Cheers: To a new county councilor. Everybody, including the incoming councilor and the outgoing councilor, were caught off-guard, but Sue Marshall was sworn in Wednesday as a member of the Clark County Council. Marshall was elected last month to represent District 5, and councilors typically take office around the first of the year. But not this time.
Richard Rylander Jr. had been appointed in April to fill an opening on the council. Apparently, the letter of appointment from Gov. Jay Inslee designated Rylander’s term until the November election was certified. When that happened Tuesday, some sharp-eyed citizen alerted county officials that it was time for Marshall to be sworn in. “It seems like it’s caught people by surprise,” Marshall said after the hasty ceremony. Cheers go to Marshall and to two other incoming councilors who were elected in November and will take office at a later date. And cheers go to Rylander for serving the county for the past eight months.
Jeers: To a “triple whammy” of illnesses. Like much of the country, Clark County is being hit simultaneously by relatively high rates of influenza, COVID-19 and respiratory syncytial virus.
“The local urgent care clinics and our hospital emergency departments are now seeing record numbers of patients,” said Dr. Alan Melnick, the county’s public health officer. “If you don’t have an emergency health issue, visit your doctor, visit your primary care provider, your primary care physician or go to an urgent care clinic, so we can relieve the pressure on the emergency departments.” Melnick also urged people to receive COVID-19 booster vaccines, noting the likelihood of mutations in the virus. As we have learned over the past 2½ years, public health impacts all of us.
Cheers: To the Clark County Food Bank. The organization has broken ground on a new facility that will expand capacity, make it easier to process donations and provide better access to culturally specific food and items for people with dietary restrictions. The 13,000-square-foot Clark County Food Bank Vision Center will be able to distribute 27,000 pounds of food monthly.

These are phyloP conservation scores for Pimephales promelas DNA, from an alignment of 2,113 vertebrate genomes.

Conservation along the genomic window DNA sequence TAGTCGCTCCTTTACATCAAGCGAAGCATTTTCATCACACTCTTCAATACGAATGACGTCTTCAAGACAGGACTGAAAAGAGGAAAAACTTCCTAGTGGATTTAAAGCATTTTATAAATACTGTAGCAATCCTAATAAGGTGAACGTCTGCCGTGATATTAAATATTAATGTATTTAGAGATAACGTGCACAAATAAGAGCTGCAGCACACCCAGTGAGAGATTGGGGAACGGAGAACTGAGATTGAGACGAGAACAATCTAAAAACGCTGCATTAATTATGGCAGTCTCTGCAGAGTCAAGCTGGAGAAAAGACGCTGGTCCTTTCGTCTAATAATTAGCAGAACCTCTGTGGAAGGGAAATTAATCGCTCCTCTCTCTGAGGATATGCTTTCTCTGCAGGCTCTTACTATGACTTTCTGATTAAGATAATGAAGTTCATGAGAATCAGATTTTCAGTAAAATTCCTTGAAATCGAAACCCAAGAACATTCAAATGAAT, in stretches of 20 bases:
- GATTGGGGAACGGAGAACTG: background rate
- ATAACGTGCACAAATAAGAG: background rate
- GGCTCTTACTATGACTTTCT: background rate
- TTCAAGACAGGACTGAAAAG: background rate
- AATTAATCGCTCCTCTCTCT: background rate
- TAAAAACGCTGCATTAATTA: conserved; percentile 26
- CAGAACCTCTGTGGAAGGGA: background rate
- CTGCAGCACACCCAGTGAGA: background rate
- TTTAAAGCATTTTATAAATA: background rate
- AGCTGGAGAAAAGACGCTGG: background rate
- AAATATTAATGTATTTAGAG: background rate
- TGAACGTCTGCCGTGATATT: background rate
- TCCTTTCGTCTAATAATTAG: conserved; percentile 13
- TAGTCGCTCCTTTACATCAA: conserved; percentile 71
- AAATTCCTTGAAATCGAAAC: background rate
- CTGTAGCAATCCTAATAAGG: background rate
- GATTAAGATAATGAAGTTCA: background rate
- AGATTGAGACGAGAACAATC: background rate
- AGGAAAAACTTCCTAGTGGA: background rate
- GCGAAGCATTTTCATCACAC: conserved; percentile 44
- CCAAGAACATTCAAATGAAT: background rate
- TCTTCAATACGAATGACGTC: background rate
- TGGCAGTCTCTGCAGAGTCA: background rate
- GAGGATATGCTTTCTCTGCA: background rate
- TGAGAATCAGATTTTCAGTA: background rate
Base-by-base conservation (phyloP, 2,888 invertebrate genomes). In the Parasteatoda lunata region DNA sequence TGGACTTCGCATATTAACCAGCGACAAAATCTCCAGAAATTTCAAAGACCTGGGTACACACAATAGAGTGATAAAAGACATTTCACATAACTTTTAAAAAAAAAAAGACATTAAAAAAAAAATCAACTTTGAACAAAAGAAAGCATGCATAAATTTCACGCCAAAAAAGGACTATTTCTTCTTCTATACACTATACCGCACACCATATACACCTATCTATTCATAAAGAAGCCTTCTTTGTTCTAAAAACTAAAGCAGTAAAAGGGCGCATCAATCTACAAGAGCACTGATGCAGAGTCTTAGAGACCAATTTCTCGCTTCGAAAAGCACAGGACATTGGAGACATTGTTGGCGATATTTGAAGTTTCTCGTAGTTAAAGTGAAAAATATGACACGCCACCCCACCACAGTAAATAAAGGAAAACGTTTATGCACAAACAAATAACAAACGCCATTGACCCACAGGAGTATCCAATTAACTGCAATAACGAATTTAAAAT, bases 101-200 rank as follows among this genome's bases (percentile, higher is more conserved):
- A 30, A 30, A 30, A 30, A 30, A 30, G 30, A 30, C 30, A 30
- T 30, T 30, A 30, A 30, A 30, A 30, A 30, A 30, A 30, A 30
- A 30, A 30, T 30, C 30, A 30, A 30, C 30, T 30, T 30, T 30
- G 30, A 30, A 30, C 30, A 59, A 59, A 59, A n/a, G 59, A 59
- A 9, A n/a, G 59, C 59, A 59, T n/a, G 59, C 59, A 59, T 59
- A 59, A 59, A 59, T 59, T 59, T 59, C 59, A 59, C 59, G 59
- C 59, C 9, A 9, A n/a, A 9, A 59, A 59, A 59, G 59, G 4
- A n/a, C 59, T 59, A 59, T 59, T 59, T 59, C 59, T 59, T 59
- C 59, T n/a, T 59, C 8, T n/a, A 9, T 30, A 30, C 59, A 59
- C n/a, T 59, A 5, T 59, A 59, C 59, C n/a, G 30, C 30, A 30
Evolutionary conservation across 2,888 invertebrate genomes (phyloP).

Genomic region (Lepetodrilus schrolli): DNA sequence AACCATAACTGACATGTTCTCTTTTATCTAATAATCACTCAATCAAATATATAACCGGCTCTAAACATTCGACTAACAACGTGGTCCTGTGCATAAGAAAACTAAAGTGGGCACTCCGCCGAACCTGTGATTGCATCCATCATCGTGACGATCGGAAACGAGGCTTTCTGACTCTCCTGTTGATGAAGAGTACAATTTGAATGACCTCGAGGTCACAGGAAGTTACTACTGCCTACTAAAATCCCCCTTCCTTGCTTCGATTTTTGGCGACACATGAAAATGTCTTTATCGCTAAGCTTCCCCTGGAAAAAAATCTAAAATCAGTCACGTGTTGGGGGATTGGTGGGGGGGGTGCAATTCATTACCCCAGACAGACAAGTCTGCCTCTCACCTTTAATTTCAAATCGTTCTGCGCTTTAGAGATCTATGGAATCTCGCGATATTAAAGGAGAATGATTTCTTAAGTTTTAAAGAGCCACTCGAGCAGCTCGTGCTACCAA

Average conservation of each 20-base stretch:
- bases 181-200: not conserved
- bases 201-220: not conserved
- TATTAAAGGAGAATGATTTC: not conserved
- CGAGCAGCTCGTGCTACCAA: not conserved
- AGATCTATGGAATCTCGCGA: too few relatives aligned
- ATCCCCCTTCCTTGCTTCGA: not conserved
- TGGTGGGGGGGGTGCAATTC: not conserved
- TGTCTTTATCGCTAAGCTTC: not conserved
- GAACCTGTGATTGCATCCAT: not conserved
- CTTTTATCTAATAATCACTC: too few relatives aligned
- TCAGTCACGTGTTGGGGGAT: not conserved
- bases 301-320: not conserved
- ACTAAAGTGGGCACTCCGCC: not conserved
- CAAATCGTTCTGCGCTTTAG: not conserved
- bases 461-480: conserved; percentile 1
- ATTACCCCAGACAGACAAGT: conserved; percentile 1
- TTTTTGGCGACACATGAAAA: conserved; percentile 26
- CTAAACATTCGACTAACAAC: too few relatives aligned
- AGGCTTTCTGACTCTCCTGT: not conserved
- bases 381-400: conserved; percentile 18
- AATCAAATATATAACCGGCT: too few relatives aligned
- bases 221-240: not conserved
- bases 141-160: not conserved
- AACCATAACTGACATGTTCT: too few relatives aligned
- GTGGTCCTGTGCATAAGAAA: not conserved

In 2021, according to officials, the food bank served more than 119,000 individual clients. While cheers are warranted for the tireless and generous work of Clark County Food Bank employees — and for people who donate to the cause — we hope for a day when food insecurity is not a concern in our community.
Jeers: To skimmer scammers. Employees at two 7-Eleven stores — in Hazel Dell and Orchards — have reported finding skimmers on their store’s credit card readers. The Clark County Sheriff’s Office determined the devices were applied by the same suspect.
A skimmer is a device installed on card readers to collect credit card information, allowing the perpetrator to make fraudulent purchases. They sometimes are placed on ATM machines, and banks have redesigned machines so skimmers cannot be attached. The incident is a reminder that diligence is necessary to protect financial information, particularly during the Christmas shopping season when shoppers are busy and might be distracted.
Cheers: To a public Christmas tree lighting. After a two-year COVID hiatus, the Rotary Community Tree Lighting was a public event again this year. Hundreds of revelers turned out to see the lighting in Propstra Square at Esther Short Park and to catch a glimpse of Santa Claus.
About 15,000 lights adorn the tree, providing a beacon for the communal spirit that permeates the holiday season.